1. Introduction Heavy metals pollution in marine coastal and off-shore waters is still posing a serious threat to both humans and wildlife by reducing aquatic ecosystem services, and consequently the benefits derived from them. As underlined by descriptor 8 of the Marine Strategy Framework Directive (MSFD, Directive 2008/56/EC), a Good Environmental Status should be reached in European Commission marine waters by 2020 (ECC 2008a) by limiting concentrations of contaminants at levels not giving rise to pollution effects and thus protecting the resource base upon which marine-related economic and social activities depend. Although introduced in marine waters at low concentrations by a variety of sources and activities, including sewage and industrial effluents, ship operational discharges, produced waters and coastal landfill sites, such chronic exposure led to bioaccumulation in edible marine species (e.g., shellfish and fish), posing at risk top predators, including humans (Brand et al., 2018; EEA 2011; USEPA 2010). Frequently Cu, Cd, Cr, As, Pb and Zn exceed upper limits of water quality standards (µg/L) (e.g. Environmental Quality Standard Directive 2013/39/EU) in marine coastal waters moderately affected by human activities (e.g. estuaries and harbours). Pb and Zn are the most abundant and in concentration often within one order of magnitude higher than 10 µg/L (Meng et al., 2008; Lin et al., 2013; Wang et al., 2015; Burton et al., 2017). However, they reach far higher concentrations up to mg/L in sea waters receiving discharges from land filling, desalination plants, fishing boats, oil spills and solid rubbish and in waters from ship operational discharges as bilge water (EPA 1999). In order to cope with their increasing production volumes and illegal/accidental release into the sea, a variety of strategies, including treatment technologies, have been developed to meet discharge limits and reach sea water quality standard with no risks to human and marine wildlife (Andrade 2009). The several approaches reported in the literature for water decontamination from inorganic contaminants include coagulation, precipitation, electrochemical treatment, membrane filtration, adsorption/ion exchange systems, and bioremediation. However, most of these technologies are known to be expensive, partially effective at low contaminant concentration, and time-consuming (Seidel et al., 2004; Hokkanen et al., 2013; Piccin et al., 2017). Moreover, the synthesis of sorbent materials such as activated carbons, zeolites, and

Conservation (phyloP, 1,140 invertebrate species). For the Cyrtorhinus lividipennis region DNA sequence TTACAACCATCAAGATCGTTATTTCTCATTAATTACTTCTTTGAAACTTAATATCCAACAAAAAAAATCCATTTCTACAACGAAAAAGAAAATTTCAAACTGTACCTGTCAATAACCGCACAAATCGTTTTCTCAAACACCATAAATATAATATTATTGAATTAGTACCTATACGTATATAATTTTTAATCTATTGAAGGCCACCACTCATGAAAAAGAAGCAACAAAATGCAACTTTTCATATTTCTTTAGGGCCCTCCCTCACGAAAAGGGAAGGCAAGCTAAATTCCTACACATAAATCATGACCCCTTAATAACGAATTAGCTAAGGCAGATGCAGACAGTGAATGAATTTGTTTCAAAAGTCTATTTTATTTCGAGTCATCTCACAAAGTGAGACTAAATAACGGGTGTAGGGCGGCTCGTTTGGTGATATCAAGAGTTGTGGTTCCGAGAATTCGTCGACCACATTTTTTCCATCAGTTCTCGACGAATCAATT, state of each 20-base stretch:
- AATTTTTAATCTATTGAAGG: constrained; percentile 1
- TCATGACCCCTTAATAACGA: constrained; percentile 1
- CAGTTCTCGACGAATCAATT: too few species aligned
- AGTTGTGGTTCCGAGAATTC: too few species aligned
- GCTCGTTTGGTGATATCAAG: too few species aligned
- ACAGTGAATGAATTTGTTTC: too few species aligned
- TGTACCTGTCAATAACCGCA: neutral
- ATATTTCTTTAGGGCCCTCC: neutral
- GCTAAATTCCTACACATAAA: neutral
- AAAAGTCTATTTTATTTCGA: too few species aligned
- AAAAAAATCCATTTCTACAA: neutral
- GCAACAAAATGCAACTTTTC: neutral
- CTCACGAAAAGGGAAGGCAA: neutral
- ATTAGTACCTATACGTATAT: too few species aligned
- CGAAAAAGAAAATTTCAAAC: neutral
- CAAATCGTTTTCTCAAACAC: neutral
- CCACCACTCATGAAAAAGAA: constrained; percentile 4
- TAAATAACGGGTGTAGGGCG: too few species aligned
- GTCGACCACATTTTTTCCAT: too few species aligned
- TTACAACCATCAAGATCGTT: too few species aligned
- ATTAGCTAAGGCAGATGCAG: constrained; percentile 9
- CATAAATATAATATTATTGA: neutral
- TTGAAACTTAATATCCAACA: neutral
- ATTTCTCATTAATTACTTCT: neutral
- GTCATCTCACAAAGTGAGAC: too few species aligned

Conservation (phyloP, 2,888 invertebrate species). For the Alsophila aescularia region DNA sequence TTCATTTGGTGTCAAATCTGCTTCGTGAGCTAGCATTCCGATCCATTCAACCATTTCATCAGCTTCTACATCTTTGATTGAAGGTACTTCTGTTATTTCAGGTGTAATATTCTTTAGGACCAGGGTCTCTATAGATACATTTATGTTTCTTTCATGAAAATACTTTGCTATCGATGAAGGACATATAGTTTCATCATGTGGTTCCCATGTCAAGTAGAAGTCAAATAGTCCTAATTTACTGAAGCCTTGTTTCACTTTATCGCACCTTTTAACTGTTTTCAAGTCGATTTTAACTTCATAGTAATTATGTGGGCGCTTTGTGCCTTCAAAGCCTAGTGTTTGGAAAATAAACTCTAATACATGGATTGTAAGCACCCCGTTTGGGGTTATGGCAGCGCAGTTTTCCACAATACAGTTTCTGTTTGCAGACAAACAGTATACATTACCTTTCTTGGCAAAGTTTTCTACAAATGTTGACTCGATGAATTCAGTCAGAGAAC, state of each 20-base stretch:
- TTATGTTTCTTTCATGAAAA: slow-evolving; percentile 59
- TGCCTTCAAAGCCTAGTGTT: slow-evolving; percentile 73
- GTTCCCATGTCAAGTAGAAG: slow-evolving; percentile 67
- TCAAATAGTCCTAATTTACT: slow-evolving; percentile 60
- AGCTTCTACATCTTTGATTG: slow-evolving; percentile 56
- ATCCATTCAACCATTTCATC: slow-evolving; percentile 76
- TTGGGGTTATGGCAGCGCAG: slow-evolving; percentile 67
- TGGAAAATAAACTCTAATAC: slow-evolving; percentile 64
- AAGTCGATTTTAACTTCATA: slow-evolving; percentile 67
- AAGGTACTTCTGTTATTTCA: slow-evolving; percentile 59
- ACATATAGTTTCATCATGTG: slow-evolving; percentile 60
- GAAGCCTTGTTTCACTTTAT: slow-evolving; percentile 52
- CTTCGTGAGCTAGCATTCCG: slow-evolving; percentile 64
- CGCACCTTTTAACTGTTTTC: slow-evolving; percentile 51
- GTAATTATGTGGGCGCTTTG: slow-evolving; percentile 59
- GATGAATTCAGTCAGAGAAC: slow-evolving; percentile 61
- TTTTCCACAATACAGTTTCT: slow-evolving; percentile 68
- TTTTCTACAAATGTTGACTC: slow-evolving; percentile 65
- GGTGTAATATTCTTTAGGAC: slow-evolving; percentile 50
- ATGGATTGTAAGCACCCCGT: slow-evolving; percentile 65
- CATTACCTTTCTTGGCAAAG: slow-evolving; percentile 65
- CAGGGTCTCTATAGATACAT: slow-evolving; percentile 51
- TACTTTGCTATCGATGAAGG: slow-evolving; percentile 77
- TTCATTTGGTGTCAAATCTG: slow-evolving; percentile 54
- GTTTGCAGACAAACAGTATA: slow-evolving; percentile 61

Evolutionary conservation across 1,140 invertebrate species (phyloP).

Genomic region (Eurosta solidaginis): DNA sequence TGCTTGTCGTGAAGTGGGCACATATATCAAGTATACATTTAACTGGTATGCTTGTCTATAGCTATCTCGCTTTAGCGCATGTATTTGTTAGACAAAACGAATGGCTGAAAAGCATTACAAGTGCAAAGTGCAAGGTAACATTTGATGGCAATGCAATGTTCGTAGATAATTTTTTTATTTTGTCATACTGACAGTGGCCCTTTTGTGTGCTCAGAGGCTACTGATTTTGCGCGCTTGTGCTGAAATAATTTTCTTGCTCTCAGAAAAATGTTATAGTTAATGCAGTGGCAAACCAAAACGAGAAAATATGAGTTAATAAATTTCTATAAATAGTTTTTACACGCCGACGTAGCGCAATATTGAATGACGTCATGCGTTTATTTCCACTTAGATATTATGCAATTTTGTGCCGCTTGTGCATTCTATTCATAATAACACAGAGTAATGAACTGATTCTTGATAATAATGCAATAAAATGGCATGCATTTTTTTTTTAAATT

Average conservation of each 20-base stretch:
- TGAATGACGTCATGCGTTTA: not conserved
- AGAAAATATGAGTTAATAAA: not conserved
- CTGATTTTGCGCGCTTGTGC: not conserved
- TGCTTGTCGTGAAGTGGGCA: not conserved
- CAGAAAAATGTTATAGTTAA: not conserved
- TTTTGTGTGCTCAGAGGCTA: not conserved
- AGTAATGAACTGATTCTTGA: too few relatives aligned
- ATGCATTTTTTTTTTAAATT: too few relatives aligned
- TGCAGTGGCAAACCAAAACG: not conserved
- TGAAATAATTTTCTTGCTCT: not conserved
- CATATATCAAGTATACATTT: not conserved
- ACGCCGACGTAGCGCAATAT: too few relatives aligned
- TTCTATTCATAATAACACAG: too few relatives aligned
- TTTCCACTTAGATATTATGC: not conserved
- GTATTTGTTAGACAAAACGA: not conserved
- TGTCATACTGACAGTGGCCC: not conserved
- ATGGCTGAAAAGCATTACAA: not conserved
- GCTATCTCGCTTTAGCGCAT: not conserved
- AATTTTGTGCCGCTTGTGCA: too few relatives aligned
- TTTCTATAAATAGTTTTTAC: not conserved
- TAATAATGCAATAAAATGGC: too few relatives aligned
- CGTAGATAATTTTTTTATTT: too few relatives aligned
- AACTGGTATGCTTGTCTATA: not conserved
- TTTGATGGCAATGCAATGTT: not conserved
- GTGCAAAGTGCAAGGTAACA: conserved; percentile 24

synthetic polymeric resins, which have been already applied successfully in several wastewater treatments, usually requires high energy consumption to provide quite low final yields (Piccin et al., 2017). The efficiency of decontamination of all these solutions is often even considerably reduced when they are applied to the treatment of sea water, mainly due to the high salinity of the medium, which makes inefficient most of the technologies previously discussed. For this reason, the issue of sea water decontamination is even more critical and urgent. The call for a continuous improvement and innovation in environmental remediation has led to explore the potentials of nanotechnologies in environmental remediation, opening the way to the emerging technology of nanoremediation (Ali 2012; Canesi et al., 2016; Mahfoudhi and Boufi, 2016). The nanometric size of engineered nanomaterials (ENMs) guarantees a higher and more reactive surface area compared to bulk structures of conventional approaches. Therefore, ENMs, being more efficient and less costly, apply to be a valuable alternative to standard remediation procedures, both from an economical and an environmental point of view. However, those ENM’s properties which make them suitable for pollutants removal, raises concerns in terms of environmental and human safety based on evidences of ecotoxicity to aquatic wildlife (Karn et al., 2009; Holland 2011; Sanchez et al., 2011). In order to overcome these limits, a safer-by design concept should be followed in design and developing innovative, green and environmentally safe (nano)-solutions, capable to set at minimum any toxicological effects for humans and wildlife, while maintaining high efficiency in the remediation action (Corsi et al., 2018a). To reach these goals, we envisioned that a possible strategy to design a suitable nano-sorbent material should take into account the following guidelines: i) Correct choice of the starting building blocks, possibly derived from sustainable and renewable resources; ii) Switching from nano-sized to nano-structured microdimensioned systems, in order to overcome the potentials risks associated to the use of ENMs, while maintaining the advantages obtained by operating at the nano-scale; iii) Ecologically oriented design of the new material (eco-design), which means a step by step environmental safety assessment since the very beginning of the design and synthesis of the nano-sorbents (Corsi et al., 2018b). 6